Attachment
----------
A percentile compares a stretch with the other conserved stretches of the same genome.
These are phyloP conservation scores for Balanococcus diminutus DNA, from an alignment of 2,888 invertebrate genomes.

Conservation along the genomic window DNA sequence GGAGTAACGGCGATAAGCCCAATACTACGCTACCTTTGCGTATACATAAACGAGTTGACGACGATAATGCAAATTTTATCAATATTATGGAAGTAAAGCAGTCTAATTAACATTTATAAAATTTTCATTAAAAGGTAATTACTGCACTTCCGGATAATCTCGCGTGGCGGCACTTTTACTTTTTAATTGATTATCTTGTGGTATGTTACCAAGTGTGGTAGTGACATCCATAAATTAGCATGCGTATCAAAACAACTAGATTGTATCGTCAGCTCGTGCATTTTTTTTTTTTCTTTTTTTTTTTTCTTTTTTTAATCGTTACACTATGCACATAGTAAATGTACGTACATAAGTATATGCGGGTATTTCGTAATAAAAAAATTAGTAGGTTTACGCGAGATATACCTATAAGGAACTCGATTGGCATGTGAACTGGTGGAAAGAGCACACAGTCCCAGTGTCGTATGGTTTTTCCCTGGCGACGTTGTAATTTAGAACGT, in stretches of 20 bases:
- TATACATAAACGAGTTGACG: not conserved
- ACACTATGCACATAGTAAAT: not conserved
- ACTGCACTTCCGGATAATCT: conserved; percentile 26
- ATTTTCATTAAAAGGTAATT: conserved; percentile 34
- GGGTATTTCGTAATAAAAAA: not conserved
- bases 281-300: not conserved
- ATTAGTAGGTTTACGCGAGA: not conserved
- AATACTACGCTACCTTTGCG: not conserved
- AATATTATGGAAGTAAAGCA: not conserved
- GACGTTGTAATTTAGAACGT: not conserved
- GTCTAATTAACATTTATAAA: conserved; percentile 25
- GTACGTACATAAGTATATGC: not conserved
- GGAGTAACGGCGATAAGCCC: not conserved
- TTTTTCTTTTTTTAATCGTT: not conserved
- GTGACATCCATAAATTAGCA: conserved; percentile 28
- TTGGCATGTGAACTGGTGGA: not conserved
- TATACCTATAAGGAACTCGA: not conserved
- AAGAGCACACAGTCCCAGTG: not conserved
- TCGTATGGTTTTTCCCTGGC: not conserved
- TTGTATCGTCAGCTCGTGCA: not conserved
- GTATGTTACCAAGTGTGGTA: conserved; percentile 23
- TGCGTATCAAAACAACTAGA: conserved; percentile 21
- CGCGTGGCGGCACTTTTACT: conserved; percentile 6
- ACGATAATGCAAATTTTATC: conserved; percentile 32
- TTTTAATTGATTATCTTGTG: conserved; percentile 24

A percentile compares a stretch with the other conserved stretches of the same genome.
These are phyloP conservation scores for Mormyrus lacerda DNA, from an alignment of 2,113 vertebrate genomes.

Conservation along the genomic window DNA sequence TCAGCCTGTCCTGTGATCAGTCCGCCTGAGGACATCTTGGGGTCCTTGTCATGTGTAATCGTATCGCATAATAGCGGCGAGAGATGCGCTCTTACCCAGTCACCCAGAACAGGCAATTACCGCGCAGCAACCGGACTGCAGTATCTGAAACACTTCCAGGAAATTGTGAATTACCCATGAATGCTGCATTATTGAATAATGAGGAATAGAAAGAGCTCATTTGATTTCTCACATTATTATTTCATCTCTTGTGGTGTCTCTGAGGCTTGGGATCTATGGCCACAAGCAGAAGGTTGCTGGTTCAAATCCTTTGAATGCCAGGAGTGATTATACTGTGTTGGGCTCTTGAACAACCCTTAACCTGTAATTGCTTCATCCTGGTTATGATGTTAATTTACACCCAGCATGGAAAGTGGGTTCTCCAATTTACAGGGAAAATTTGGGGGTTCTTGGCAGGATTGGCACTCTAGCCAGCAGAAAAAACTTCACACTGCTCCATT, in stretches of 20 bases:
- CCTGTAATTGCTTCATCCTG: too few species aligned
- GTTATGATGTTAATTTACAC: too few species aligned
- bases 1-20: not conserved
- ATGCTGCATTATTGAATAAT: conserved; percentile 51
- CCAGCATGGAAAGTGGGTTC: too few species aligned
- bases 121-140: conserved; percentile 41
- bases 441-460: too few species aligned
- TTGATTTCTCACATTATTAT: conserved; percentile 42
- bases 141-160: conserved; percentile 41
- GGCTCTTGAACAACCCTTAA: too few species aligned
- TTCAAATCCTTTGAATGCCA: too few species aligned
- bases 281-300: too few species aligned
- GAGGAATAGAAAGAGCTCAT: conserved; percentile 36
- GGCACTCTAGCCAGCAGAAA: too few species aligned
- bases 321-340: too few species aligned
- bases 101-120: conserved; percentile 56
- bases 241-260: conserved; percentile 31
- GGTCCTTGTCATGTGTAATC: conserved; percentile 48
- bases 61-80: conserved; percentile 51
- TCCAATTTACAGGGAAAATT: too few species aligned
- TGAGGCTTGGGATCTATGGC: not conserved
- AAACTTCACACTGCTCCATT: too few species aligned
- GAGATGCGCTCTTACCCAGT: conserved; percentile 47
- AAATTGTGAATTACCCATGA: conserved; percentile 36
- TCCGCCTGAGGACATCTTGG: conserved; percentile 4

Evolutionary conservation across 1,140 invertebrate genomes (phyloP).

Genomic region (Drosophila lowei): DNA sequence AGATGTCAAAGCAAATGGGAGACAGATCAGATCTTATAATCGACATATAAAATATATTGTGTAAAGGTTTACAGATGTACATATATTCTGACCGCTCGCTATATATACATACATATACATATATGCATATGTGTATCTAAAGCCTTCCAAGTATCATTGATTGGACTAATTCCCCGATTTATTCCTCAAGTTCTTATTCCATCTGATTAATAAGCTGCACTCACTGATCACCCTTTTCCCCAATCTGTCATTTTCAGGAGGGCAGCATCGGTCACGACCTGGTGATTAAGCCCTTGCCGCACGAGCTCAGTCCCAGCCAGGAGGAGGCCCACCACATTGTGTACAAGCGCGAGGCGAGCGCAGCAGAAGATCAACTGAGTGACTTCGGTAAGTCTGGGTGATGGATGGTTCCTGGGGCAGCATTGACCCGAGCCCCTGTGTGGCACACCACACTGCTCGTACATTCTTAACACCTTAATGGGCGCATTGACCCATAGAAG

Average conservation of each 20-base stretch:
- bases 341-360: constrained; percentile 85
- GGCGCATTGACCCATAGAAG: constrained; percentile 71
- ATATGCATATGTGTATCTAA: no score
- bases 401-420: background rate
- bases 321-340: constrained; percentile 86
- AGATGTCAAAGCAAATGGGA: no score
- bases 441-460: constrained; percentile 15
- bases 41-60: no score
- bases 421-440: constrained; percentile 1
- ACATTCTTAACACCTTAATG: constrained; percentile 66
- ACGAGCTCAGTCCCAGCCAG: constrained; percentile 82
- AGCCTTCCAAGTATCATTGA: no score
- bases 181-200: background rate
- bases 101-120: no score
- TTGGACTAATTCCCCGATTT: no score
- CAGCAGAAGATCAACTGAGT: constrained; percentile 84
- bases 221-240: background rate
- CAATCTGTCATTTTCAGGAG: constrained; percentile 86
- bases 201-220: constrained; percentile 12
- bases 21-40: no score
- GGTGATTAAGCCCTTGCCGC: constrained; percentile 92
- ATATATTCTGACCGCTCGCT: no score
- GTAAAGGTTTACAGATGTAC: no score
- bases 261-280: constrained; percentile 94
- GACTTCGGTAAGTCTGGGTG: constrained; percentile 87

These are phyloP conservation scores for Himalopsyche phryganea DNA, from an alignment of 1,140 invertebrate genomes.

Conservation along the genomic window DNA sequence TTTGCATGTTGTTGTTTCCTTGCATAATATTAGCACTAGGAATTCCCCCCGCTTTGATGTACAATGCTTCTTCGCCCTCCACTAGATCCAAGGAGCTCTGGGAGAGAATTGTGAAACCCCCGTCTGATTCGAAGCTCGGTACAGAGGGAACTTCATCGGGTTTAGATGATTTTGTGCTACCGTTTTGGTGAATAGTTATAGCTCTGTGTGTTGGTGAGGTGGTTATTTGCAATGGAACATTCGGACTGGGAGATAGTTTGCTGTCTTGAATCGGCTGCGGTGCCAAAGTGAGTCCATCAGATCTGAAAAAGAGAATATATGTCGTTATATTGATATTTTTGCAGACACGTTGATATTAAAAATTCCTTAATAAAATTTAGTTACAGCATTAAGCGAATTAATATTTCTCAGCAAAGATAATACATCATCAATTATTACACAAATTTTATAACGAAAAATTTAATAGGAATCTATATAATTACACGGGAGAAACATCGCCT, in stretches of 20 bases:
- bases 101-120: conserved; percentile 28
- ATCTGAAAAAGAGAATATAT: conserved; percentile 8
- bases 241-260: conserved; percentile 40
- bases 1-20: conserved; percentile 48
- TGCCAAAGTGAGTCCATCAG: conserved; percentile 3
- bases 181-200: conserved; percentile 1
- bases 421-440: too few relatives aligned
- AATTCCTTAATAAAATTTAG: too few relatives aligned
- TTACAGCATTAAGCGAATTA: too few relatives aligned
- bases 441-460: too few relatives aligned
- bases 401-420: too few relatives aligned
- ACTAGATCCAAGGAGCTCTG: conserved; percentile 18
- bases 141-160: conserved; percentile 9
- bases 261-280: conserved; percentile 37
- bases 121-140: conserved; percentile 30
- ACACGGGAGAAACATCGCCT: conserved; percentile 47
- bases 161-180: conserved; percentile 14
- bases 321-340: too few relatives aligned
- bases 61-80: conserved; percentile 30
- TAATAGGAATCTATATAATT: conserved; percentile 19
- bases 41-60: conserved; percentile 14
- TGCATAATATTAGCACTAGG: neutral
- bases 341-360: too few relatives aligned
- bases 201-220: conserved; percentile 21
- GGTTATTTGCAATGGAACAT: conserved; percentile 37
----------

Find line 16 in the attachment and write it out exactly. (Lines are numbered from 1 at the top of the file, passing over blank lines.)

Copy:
- GGAGTAACGGCGATAAGCCC: not conserved